It seems that every week in the world of vegan food news is more exciting than the last and this week is no exception. With Black History Month in full swing, Maya’s Cookies created delicious vegan treats to celebrate incredible Black women. Oatly is entering 2023 with a new line of vegan yogurt, complete with a historic climate impact label. And Tabitha Brown’s Sunshine Seasoning is now available in bulk so you never have to run out again. Read on for more.
1Maya’s Cookies Black History Month collection
With Black History Month underway, we’re looking to San Diego’s favorite Black-owned vegan bakery Maya’s Cookies for some timely treats. Here, owner Maya Madsen created three limited-edition cookies to commemorate some of history’s greatest Black Americans.
“This year’s collection is an ode to the arts and my way of honoring the contributions of countless Black women breaking barriers in the literary arts, world of dance, music industry and beyond,” Madsen said in a statement.
First up is the Chart Topper, a lucious cookie dedicated to the one-and-only Patti LaBelle whose musical talent has been delighting fans for generations. Inspired by LaBelle’s famous cobblers and pies, the Chart Topper features Smoked Peach Jam (made by Black-owned Trade Street Jam co.), real peach pieces, and a cinnamon brown sugar crumble.
The Prodigy pays tribute to ballerina Misty Copeland and the Black women—including her mentor Raven Wilkinson—who have made history in the world of ballet and dance arts. The cookie is bursting with champagne flavor, fresh strawberries and is sprinkled with a dazzle of sparkle sugar.
Finally, The Best Seller is a black-and-white cookie that serves as an interpretation of The Vanishing Half, a New York Times best-selling novel by Black author Britt Bennett that tells the tale of twin sisters who, while once inseparable, chose to live in two different worlds.
Through her cookie, Madsen tells the complexity of this tale about identity with a combination of flavors: Red Velvet, Brown Sugar Chocolate Chunk, and Salted Caramel Fudge made with chocolate from Kanda Chocolates.
“Each cookie tells the stories of remarkable change makers and features ingredients from fellow Black-owned, woman-owned small businesses that I love,” Madsen said.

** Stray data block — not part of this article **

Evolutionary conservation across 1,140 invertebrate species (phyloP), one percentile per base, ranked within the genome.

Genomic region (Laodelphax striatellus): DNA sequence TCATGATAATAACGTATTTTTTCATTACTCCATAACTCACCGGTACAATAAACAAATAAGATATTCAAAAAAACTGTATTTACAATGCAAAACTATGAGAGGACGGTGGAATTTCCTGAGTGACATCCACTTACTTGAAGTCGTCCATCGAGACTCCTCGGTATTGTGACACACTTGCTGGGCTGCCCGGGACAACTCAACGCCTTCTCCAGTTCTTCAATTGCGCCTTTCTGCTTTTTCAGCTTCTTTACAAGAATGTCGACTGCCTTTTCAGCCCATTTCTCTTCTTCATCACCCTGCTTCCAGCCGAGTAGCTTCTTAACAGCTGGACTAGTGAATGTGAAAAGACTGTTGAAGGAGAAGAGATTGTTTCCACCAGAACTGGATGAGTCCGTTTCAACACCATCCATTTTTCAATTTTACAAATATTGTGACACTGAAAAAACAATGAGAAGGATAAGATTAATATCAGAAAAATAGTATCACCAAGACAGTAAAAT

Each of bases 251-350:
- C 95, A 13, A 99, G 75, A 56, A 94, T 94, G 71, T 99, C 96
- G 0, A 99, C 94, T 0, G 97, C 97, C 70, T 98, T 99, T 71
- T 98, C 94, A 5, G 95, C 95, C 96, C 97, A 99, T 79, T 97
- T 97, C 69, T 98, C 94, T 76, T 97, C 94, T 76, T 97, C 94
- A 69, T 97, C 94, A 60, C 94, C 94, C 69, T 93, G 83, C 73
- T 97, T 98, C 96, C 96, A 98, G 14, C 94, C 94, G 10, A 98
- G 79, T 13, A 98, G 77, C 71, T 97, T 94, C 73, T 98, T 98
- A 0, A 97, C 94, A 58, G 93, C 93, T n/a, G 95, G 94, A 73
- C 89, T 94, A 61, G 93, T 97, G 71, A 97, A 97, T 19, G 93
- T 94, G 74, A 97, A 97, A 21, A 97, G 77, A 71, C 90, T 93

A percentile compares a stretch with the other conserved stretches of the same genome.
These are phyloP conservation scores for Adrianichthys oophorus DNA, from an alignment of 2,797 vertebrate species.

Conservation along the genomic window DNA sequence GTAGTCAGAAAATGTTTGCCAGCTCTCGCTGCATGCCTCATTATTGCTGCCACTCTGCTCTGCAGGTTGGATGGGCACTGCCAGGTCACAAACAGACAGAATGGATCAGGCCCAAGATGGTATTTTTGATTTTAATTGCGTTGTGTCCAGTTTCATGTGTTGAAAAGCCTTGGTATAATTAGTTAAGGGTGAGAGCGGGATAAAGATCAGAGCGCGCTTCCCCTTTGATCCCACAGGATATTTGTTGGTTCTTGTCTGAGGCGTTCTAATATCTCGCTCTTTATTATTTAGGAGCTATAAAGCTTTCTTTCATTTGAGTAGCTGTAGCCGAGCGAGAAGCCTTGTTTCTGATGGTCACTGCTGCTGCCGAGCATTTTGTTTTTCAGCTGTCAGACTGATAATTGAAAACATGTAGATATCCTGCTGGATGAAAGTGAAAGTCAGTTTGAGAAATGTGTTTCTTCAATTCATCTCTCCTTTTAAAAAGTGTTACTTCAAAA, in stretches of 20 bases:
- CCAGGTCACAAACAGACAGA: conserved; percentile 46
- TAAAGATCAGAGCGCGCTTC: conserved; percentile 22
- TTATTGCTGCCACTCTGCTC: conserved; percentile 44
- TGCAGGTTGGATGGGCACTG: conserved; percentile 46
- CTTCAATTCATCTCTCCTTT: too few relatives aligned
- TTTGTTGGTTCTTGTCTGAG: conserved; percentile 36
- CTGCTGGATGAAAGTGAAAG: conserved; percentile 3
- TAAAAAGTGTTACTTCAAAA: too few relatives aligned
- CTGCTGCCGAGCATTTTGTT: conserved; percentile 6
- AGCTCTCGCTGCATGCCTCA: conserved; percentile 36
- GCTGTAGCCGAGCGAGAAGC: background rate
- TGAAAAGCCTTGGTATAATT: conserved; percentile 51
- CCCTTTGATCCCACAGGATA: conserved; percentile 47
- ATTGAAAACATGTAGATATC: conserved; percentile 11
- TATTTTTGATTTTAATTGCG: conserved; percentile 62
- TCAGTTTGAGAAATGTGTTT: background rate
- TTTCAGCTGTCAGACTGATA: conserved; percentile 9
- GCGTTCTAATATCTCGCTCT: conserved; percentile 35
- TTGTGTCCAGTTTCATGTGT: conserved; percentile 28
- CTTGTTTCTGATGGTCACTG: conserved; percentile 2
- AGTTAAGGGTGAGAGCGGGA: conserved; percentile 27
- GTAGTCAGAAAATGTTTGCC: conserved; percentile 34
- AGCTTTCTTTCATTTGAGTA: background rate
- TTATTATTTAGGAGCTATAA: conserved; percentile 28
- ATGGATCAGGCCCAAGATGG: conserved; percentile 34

“From our friends at Trade Street Jam Co., making vegan, low-sugar jams with unexpected flavors to Kanda Chocolates, whose owner is providing jobs by sourcing straight from Ghana, the collection is a celebration of Black, female excellence—past and present,” she said.
2Coconut date shakes at Alfred
Popular Los Angeles-based chain Alfred Coffee just added another vegan milk, coconut water company VitaCoco’s new Barista MLK to its vast offerings. The new coconut milk was developed by baristas as an alternative to other vegan milks on the market and is made with a blend of coconut water and coconut cream.
“At Alfred, we are always searching for ways to level-up our beverage offerings,” Josh Zad, founder & CEO of Alfred, said in a statement. “We pride ourselves on listening to our customers and for years they have asked for coconut milk across our cafes, but it wasn’t until Vita Coco’s game-changing new Barista MLK that we felt confident enough in officially adding coconut milk to our menu.”
Alfred is featuring its new menu addition in limited-time Coconut Date Shake Latte which is also made with pure coconut cream, rich organic date syrup and is topped with a double-shot of espresso.
“It tastes amazing, foams perfectly, and has the blessing of our baristas, and we can’t wait for our customers to try it in their go-to Alfred drinks,” Zad said about the chain’s new coconut milk.
The new Coconut Date Shake Latte is available at Alfred locations in Los Angeles (excluding LAX), San Francisco, and Austin until March 12.
3Vegan bacon comes to Veggie Grill
Veggie Grill is a vegan beacon of hope whenever a craving for classic fast-food hits, shining its light from 35 locations nationwide. And the vegan chain just gave us another reason to stop by with its addition of Hooray Foods’ plant-based bacon.
“We are delighted to partner with Hooray Foods and offer their amazing plant-based bacon to our customers in their favorite dishes,” Christine Velasquez, Director of Restaurant Supply Chain at Veggie Grill, said in a statement. “It has a delicious savory flavor; crispy and chewy texture; and it truly elevates several of our favorite menu items.”